The levels of HPHCs in aerosol were consistent with the air blanks (<2 μg/puff). • Mainstream cigarette smoke HPHCs (∼3000 μg/puff) were 1500 times higher than e-cigarette HPHCs. • No significant contribution of tested HPHC classes was found for the e-cigarettes. Abstract Leading commercial electronic cigarettes were tested to determine bulk composition. The e-cigarettes and conventional cigarettes were evaluated using machine-puffing to compare nicotine delivery and relative yields of chemical constituents. The e-liquids tested were found to contain humectants, glycerin and/or propylene glycol, (⩾75% content); water (<20%); nicotine (approximately 2%); and flavor (<10%). The aerosol collected mass (ACM) of the e-cigarette samples was similar in composition to the e-liquids. Aerosol nicotine for the e-cigarette samples was 85% lower than nicotine yield for the conventional cigarettes. Analysis of the smoke from conventional cigarettes showed that the mainstream cigarette smoke delivered approximately 1500 times more harmful and potentially harmful constituents (HPHCs) tested when compared to e-cigarette aerosol or to puffing room air. The deliveries of HPHCs tested for these e-cigarette products were similar to the study air blanks rather than to deliveries from conventional cigarettes; no significant contribution of cigarette smoke HPHCs from any of the compound classes tested was found for the e-cigarettes. Thus, the results of this study support previous researchers’ discussion of e-cigarette products’ potential for reduced exposure compared to cigarette smoke. Abbreviations ACM, aerosol collected mass; HPHC, harmful and potentially harmful constituents; CO, carbon monoxide; TSNA, tobacco-specific nitrosamines; PAA, polyaromatic amines; PAH, polyaromatic hydrocarbons; LOQ, limit of quantitation; LOD, limit of detection; CAN, Health Canada Test Method T-115; blu CTD, Classic Tobacco Disposable; blu MMD, Magnificent Menthol Disposable; blu CCH, Cherry Crush, Premium, High Strength; SKYCIG CTB, Classic Tobacco Bold; SKYCIG CMB, Crown Menthol Bold; MGB, Marlboro Gold Box; L&B O, Lambert & Butler Original; L&B M, Lambert & Butler Menthol; TPM, total particulate matter; PG, propylene glycol Keywords Electronic cigarette; Smoking; Tobacco; Nicotine; Harmful and potentially harmful constituents (HPHC) 1. Introduction Electronic cigarettes (e-cigarettes) are a relatively new consumer product. Unlike conventional cigarettes, e-cigarettes do not burn tobacco to deliver flavor. Instead, they contain a liquid-based flavorant (typically referred to as e-liquid or e-juice) that is thermally vaporized by an electric element. This liquid typically consists of a mixture of water, glycerin, and/or propylene glycol. The liquid also contains nicotine and flavor, although nicotine-free products are available. While there are decades of characterization studies and numerous standardized analytical procedures for conventional cigarettes, relatively little published analytical data exists for commercial e-cigarette products. Furthermore, no standardized test methods or reference products exist for e-cigarettes. Electronic cigarettes are generally purported to provide reduced exposure to conventional cigarettes’ chemical constituents because they deliver flavors and nicotine through vaporization rather than by burning tobacco. Goniewicz et al. (2014) reported low levels of select chemical constituents in select e-cigarette brands commercially available in Poland. A recent review of analyses from diverse e-cigarettes shows comparatively simple chemical composition relative to conventional cigarette smoke (Burstyn, 2014). However, limited published results exist for commercial products that represent a significant presence in the marketplace (Cheng, 2014). The purpose of this study was to evaluate e-cigarette products with a significant presence in the marketplace for bulk composition, including nicotine, and for select constituents for comparison with conventional cigarette products. Three blu eCigs products (approximately 50% of the US market) and two SKYCIG products (approximately 30% of the UK market) were chosen for evaluation. Marlboro Gold Box (US), and Lambert & Butler Original and Menthol products (UK), with significant market share in their respective geographical areas, were included in the study for conventional cigarette comparisons. The products used in the study were evaluated for content and delivery of major ingredients (glycerin, propylene glycol, water, and nicotine) and for select constituents (carbon monoxide (CO), carbonyls, phenolics, volatile organic compounds (volatiles), metals, tobacco-specific nitrosamines (TSNAs), polyaromatic amines (PAAs), and polyaromatic hydrocarbons (PAHs)). Many of these constituents are included in cigarette industry guidance issued by the FDA that includes reporting obligations for harmful and potentially harmful constituents (HPHCs) in cigarette filler and smoke under section 904(a)(3) of the 2009 Family Smoking Prevention and Tobacco Control Act (FDA, 2012). For delivery studies, the conventional cigarettes were smoked under an intense puffing regime published by Health Canada (1999). The e-cigarettes were tested using minimal modifications to this smoking regime. Ninety-nine puffs were used to collect approximately the same aerosol mass as obtained from conventional cigarette testing. Ambient ‘air’ samples, empty port collections, were included as a negative control of aerosol testing for cigarette constituents (i.e. HPHC). 2. Materials and methods 2.1. Test products Two disposable e-cigarette products and three rechargeable e-cigarette products were obtained from the manufacturers. Three conventional cigarette products were purchased through wholesale or retail sources for testing. Information for each of the products is listed in Table 1. Table 1. List of cigarette and e-cigarette products tested. Product Manufacturer Product type Nicotine information provided on packaging Classic Tobacco Disposable (blu CTD) blu eCigs Disposable e-cigarette Content: 24 mg/unit Magnificent Menthol Disposable (blu MMD) blu eCigs Disposable e-cigarette Content: 24 mg/unit Cherry Crush, Premium, High Strength (blu CCH) blu eCigs Rechargeable e-cigarette Content: 16 mg/unit Classic Tobacco Bold (SKYCIG CTB) SKYCIG Rechargeable e-cigarette Content: 18 mg/unit Crown Menthol Bold (SKYCIG CMB) SKYCIG Rechargeable e-cigarette Content: 18 mg/unit Marlboro Gold Box (MGB) Philip Morris USA Conventional cigarette – Lambert & Butler Original (L&B O) Imperial Tobacco Conventional cigarette Yield: 0.9 mg/cig (ISO) Lambert & Butler Menthol (L&B M) Imperial Tobacco Conventional cigarette Yield: 0.5 mg/cig (ISO) Table options 2.2. Methods overview ISO 17025 accredited analytical methods were used to evaluate the cigarette samples for select HPHCs in mainstream smoke. Official methods are cited and other, internally validated, methods are briefly described for general understanding. Furthermore, because no standardized methods exist for e-cigarette analysis, the methods used to evaluate the conventional cigarettes were adapted to evaluate the e-cigarette products and the study blanks (room air). In an effort to maximize signal and lower methods’ limits of quantitation, aerosol collection amounts were maximized (but maintained below breakthrough) and extraction solvent volumes were minimized. In some cases, alternative instrumentation was employed to improve detection. For example, mainstream smoke TSNAs were analyzed by GC–TEA while aerosol and air blank samples were analyzed by LC–MS/MS. Accuracy, precision, and method limits of quantitation and detection (LOQ and LOD) were verified for each method. On average, accuracy and method variability for the analytes tested were determined to be 98% and 3%, respectively. Analyte LOD and LOQ information is listed in Supplemental Appendix A Tables 1 and 2. Method resolution for low levels of analytes was influenced by background levels of select analytes in air control samples. These background levels are attributed to instrument or smoking machine carry-over as evidenced in solvent or air blanks. In addition, the high concentration of glycerin and water in e-cigarette aerosol present challenges for volatile-based measurement systems (i.e. GC). Additional method refinements and dedicated e-cigarette puffing machines are two areas for consideration to improve e-cigarette aerosol method sensitivities. Method development and verification details for e-cigarette liquids and aerosols are the subject of a future publication. 2.3. Smoke and aerosol collection Cigarette preparation and machine smoking for conventional cigarettes are described in Health Canada Test Method T-115 (CAN) (1999). Two to three cigarettes were smoked per replicate for conventional cigarettes and 99 puffs were taken from single e-cigarettes for no more than approximately 200 mg of particulates collected per pad. Three to five replicates were tested for each measurement. Prior to analysis, filter pads from cigarette smoke collection were visually inspected for overloading of particulates, as evidenced by brown spotting on the back of the filter pad. To ensure no overloading of particulates for aerosol collection, e-cigarette units were weighed before and after collection to verify that product weight change and filter pad weight change were comparable. Air blanks were prepared by puffing room air (99 puffs) through an empty smoking machine port to the indicated trapping media for an analysis method. These air blank samples were prepared and analyzed in the same manner and at the same time as the e-cigarette aerosol samples. Smoke and aerosol collection sections were conducted separately. Smoke and aerosol particulate was collected onto 44 mm glass fiber filter pads with >99% particulate trapping efficiency for each replicate analysis. For carbonyls, smoke/aerosol was collected directly by two impingers, in series. For smoke metals analysis, electrostatic precipitation was used. For volatiles and PAH determinations, single chilled impingers were placed in-line with the filter pads. e-Liquid glycerin and nicotine were quantitated using GC–FID and/or GC–MS using a method equivalent to ISO 10315 (ISO, 2000a). e-Liquid water was quantitated using Karl Fischer analysis. A reference e-liquid was developed and used as a testing monitor for ingredient determinations in the e-liquid samples. The reference e-liquid is composed primarily of glycerin, propylene glycol, and water with low levels of nicotine, menthol, and Tween 80. The Tween 80 is added to improve solubility of menthol in the solution. The reference is not meant to directly mimic an e-liquid used for consumption but merely used for analytical control charts. Three replicates were tested for each sample and the reference.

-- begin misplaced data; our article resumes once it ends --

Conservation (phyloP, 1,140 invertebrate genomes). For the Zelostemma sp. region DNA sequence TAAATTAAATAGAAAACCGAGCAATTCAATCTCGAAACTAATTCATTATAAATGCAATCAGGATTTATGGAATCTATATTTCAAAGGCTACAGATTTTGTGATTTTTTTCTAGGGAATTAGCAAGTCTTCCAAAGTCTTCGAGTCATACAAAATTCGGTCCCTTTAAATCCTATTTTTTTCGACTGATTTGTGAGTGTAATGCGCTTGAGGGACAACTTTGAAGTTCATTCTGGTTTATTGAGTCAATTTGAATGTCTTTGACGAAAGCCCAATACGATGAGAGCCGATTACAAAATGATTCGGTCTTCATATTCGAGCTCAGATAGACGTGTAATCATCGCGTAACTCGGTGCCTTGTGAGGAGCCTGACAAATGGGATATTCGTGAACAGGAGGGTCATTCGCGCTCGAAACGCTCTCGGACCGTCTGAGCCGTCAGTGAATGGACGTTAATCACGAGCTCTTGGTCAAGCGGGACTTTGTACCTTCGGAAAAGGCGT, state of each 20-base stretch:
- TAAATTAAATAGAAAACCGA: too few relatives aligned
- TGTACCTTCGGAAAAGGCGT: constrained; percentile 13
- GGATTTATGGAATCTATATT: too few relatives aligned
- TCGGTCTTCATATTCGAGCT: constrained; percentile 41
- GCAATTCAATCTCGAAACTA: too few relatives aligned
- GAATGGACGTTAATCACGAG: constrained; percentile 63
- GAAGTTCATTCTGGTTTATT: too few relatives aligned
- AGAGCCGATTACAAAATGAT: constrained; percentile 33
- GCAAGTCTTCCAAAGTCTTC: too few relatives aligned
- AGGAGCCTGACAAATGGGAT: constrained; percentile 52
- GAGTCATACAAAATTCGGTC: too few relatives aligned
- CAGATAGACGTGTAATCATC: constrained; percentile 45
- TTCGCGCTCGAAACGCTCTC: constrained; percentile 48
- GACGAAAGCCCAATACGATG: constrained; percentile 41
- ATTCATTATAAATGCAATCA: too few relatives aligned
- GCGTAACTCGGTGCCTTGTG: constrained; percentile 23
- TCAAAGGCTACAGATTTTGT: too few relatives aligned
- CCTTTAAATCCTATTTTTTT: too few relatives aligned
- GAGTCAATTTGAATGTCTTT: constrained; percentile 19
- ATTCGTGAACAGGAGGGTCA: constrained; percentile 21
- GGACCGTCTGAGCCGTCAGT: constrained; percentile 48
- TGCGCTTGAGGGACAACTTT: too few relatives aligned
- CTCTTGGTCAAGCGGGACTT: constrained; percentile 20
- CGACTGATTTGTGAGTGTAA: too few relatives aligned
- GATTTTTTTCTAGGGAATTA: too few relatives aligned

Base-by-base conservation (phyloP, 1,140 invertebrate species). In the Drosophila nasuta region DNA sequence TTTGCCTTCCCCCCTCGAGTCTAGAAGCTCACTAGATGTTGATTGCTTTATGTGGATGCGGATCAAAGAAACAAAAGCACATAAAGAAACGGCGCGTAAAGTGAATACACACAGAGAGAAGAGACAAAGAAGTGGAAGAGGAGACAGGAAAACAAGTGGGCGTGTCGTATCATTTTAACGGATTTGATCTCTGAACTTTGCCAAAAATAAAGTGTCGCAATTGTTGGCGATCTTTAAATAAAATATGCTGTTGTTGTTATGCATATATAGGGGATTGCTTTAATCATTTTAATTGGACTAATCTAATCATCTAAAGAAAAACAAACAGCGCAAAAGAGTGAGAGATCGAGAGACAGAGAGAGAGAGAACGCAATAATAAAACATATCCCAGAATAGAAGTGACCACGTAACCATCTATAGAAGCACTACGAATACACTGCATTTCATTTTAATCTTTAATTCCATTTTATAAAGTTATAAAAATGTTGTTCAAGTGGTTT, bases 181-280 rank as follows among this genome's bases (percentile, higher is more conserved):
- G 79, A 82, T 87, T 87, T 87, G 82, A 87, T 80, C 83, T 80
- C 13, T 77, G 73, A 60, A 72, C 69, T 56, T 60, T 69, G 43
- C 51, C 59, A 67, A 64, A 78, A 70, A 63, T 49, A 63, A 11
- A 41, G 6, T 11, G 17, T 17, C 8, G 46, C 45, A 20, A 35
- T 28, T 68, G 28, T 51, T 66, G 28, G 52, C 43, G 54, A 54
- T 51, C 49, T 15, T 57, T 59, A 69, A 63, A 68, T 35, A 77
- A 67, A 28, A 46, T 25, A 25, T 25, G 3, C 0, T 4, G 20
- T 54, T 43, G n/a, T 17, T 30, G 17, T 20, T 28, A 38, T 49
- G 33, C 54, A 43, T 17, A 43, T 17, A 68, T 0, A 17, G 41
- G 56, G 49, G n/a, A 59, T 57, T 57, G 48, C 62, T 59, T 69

2.4. Analytical assays